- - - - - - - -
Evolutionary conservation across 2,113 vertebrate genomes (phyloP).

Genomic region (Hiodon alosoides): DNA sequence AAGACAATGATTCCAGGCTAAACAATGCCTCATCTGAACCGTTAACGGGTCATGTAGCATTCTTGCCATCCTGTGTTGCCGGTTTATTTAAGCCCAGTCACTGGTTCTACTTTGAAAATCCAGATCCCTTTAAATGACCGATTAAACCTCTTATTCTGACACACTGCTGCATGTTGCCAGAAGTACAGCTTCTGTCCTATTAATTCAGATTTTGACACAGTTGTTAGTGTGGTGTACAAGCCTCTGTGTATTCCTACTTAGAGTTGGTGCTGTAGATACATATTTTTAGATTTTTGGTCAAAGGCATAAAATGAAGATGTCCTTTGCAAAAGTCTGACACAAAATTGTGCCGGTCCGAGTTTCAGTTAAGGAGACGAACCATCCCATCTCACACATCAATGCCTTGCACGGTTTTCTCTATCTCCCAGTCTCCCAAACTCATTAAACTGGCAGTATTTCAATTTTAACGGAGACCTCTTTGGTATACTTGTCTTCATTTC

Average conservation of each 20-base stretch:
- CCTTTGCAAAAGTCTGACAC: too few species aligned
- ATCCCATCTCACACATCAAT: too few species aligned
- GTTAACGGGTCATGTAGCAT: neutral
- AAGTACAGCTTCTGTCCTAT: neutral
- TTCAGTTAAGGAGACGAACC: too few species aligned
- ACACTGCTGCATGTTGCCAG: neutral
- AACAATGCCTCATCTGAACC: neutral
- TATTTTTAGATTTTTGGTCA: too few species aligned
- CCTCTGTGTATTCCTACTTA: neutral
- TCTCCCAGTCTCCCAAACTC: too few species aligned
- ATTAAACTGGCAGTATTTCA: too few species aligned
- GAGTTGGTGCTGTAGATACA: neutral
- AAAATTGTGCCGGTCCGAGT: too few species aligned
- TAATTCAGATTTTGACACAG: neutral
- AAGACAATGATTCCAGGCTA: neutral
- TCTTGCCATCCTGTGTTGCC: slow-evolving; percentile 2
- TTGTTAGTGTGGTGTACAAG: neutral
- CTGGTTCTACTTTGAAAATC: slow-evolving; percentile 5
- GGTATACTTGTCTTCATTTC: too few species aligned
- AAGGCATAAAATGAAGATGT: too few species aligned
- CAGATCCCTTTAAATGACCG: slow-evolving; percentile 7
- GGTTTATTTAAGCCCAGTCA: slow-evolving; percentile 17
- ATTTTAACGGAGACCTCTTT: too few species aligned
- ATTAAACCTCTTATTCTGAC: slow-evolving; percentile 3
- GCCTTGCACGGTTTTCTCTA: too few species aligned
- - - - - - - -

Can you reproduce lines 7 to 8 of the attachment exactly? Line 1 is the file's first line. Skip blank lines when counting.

- AAGTACAGCTTCTGTCCTAT: neutral
- TTCAGTTAAGGAGACGAACC: too few species aligned